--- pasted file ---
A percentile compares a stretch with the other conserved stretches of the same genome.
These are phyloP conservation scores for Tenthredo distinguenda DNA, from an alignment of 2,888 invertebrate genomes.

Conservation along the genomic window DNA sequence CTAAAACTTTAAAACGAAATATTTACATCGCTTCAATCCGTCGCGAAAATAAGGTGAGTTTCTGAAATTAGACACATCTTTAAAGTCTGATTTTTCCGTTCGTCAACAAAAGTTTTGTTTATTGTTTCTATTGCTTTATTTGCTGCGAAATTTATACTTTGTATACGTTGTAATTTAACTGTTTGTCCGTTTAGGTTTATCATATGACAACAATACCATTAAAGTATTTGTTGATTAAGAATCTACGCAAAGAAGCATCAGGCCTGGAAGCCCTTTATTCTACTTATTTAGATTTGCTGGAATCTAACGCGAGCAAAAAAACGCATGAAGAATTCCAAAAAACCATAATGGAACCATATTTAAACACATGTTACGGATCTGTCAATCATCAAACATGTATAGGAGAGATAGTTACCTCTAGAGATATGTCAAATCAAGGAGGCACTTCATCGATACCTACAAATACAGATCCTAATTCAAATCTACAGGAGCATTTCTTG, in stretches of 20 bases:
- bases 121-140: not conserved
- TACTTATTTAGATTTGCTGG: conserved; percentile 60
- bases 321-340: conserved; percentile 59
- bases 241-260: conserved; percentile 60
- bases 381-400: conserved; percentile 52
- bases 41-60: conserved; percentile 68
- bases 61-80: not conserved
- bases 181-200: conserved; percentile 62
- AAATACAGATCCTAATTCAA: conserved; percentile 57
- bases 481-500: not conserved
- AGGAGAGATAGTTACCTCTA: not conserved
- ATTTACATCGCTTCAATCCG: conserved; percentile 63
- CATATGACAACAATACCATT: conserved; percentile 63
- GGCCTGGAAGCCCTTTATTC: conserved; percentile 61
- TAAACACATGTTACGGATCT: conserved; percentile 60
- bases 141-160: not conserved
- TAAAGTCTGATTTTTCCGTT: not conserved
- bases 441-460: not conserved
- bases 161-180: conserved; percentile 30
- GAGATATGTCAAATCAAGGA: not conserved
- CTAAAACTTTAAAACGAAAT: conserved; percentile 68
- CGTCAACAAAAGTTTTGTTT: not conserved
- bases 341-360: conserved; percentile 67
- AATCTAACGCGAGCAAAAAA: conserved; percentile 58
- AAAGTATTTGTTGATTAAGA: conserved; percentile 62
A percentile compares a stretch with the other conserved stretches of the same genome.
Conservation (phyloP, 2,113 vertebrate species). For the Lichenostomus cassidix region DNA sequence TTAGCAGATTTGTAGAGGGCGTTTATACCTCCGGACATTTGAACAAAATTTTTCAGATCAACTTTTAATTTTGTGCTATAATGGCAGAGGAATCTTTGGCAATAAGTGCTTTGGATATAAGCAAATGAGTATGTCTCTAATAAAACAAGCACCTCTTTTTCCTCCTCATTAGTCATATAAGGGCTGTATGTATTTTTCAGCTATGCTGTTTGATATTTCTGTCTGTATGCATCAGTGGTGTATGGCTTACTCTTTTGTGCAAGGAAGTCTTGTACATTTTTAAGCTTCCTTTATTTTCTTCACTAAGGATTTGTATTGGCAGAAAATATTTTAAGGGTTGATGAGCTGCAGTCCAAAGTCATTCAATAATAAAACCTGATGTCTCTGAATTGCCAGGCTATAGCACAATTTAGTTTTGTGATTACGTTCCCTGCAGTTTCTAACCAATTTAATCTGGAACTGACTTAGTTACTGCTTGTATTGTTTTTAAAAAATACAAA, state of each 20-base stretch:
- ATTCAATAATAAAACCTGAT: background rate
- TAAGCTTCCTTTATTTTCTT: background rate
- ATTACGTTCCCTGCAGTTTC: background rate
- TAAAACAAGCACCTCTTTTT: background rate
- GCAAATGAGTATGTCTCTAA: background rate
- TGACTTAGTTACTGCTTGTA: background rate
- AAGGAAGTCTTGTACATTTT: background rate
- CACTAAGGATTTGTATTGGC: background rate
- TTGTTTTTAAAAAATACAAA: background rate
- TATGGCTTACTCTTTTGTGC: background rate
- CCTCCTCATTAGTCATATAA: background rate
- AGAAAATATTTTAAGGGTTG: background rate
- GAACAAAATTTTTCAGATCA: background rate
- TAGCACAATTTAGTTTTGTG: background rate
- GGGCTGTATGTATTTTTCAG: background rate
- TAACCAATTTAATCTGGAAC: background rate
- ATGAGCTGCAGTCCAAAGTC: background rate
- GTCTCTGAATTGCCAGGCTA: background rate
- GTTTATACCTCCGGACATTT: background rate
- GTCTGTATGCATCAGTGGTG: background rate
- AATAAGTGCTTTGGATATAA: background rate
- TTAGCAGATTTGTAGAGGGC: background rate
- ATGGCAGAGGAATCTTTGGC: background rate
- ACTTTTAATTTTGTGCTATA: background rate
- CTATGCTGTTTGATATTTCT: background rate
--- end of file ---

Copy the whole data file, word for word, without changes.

A percentile compares a stretch with the other conserved stretches of the same genome.
These are phyloP conservation scores for Tenthredo distinguenda DNA, from an alignment of 2,888 invertebrate genomes.

Conservation along the genomic window DNA sequence CTAAAACTTTAAAACGAAATATTTACATCGCTTCAATCCGTCGCGAAAATAAGGTGAGTTTCTGAAATTAGACACATCTTTAAAGTCTGATTTTTCCGTTCGTCAACAAAAGTTTTGTTTATTGTTTCTATTGCTTTATTTGCTGCGAAATTTATACTTTGTATACGTTGTAATTTAACTGTTTGTCCGTTTAGGTTTATCATATGACAACAATACCATTAAAGTATTTGTTGATTAAGAATCTACGCAAAGAAGCATCAGGCCTGGAAGCCCTTTATTCTACTTATTTAGATTTGCTGGAATCTAACGCGAGCAAAAAAACGCATGAAGAATTCCAAAAAACCATAATGGAACCATATTTAAACACATGTTACGGATCTGTCAATCATCAAACATGTATAGGAGAGATAGTTACCTCTAGAGATATGTCAAATCAAGGAGGCACTTCATCGATACCTACAAATACAGATCCTAATTCAAATCTACAGGAGCATTTCTTG, in stretches of 20 bases:
- bases 121-140: not conserved
- TACTTATTTAGATTTGCTGG: conserved; percentile 60
- bases 321-340: conserved; percentile 59
- bases 241-260: conserved; percentile 60
- bases 381-400: conserved; percentile 52
- bases 41-60: conserved; percentile 68
- bases 61-80: not conserved
- bases 181-200: conserved; percentile 62
- AAATACAGATCCTAATTCAA: conserved; percentile 57
- bases 481-500: not conserved
- AGGAGAGATAGTTACCTCTA: not conserved
- ATTTACATCGCTTCAATCCG: conserved; percentile 63
- CATATGACAACAATACCATT: conserved; percentile 63
- GGCCTGGAAGCCCTTTATTC: conserved; percentile 61
- TAAACACATGTTACGGATCT: conserved; percentile 60
- bases 141-160: not conserved
- TAAAGTCTGATTTTTCCGTT: not conserved
- bases 441-460: not conserved
- bases 161-180: conserved; percentile 30
- GAGATATGTCAAATCAAGGA: not conserved
- CTAAAACTTTAAAACGAAAT: conserved; percentile 68
- CGTCAACAAAAGTTTTGTTT: not conserved
- bases 341-360: conserved; percentile 67
- AATCTAACGCGAGCAAAAAA: conserved; percentile 58
- AAAGTATTTGTTGATTAAGA: conserved; percentile 62
A percentile compares a stretch with the other conserved stretches of the same genome.
Conservation (phyloP, 2,113 vertebrate species). For the Lichenostomus cassidix region DNA sequence TTAGCAGATTTGTAGAGGGCGTTTATACCTCCGGACATTTGAACAAAATTTTTCAGATCAACTTTTAATTTTGTGCTATAATGGCAGAGGAATCTTTGGCAATAAGTGCTTTGGATATAAGCAAATGAGTATGTCTCTAATAAAACAAGCACCTCTTTTTCCTCCTCATTAGTCATATAAGGGCTGTATGTATTTTTCAGCTATGCTGTTTGATATTTCTGTCTGTATGCATCAGTGGTGTATGGCTTACTCTTTTGTGCAAGGAAGTCTTGTACATTTTTAAGCTTCCTTTATTTTCTTCACTAAGGATTTGTATTGGCAGAAAATATTTTAAGGGTTGATGAGCTGCAGTCCAAAGTCATTCAATAATAAAACCTGATGTCTCTGAATTGCCAGGCTATAGCACAATTTAGTTTTGTGATTACGTTCCCTGCAGTTTCTAACCAATTTAATCTGGAACTGACTTAGTTACTGCTTGTATTGTTTTTAAAAAATACAAA, state of each 20-base stretch:
- ATTCAATAATAAAACCTGAT: background rate
- TAAGCTTCCTTTATTTTCTT: background rate
- ATTACGTTCCCTGCAGTTTC: background rate
- TAAAACAAGCACCTCTTTTT: background rate
- GCAAATGAGTATGTCTCTAA: background rate
- TGACTTAGTTACTGCTTGTA: background rate
- AAGGAAGTCTTGTACATTTT: background rate
- CACTAAGGATTTGTATTGGC: background rate
- TTGTTTTTAAAAAATACAAA: background rate
- TATGGCTTACTCTTTTGTGC: background rate
- CCTCCTCATTAGTCATATAA: background rate
- AGAAAATATTTTAAGGGTTG: background rate
- GAACAAAATTTTTCAGATCA: background rate
- TAGCACAATTTAGTTTTGTG: background rate
- GGGCTGTATGTATTTTTCAG: background rate
- TAACCAATTTAATCTGGAAC: background rate
- ATGAGCTGCAGTCCAAAGTC: background rate
- GTCTCTGAATTGCCAGGCTA: background rate
- GTTTATACCTCCGGACATTT: background rate
- GTCTGTATGCATCAGTGGTG: background rate
- AATAAGTGCTTTGGATATAA: background rate
- TTAGCAGATTTGTAGAGGGC: background rate
- ATGGCAGAGGAATCTTTGGC: background rate
- ACTTTTAATTTTGTGCTATA: background rate
- CTATGCTGTTTGATATTTCT: background rate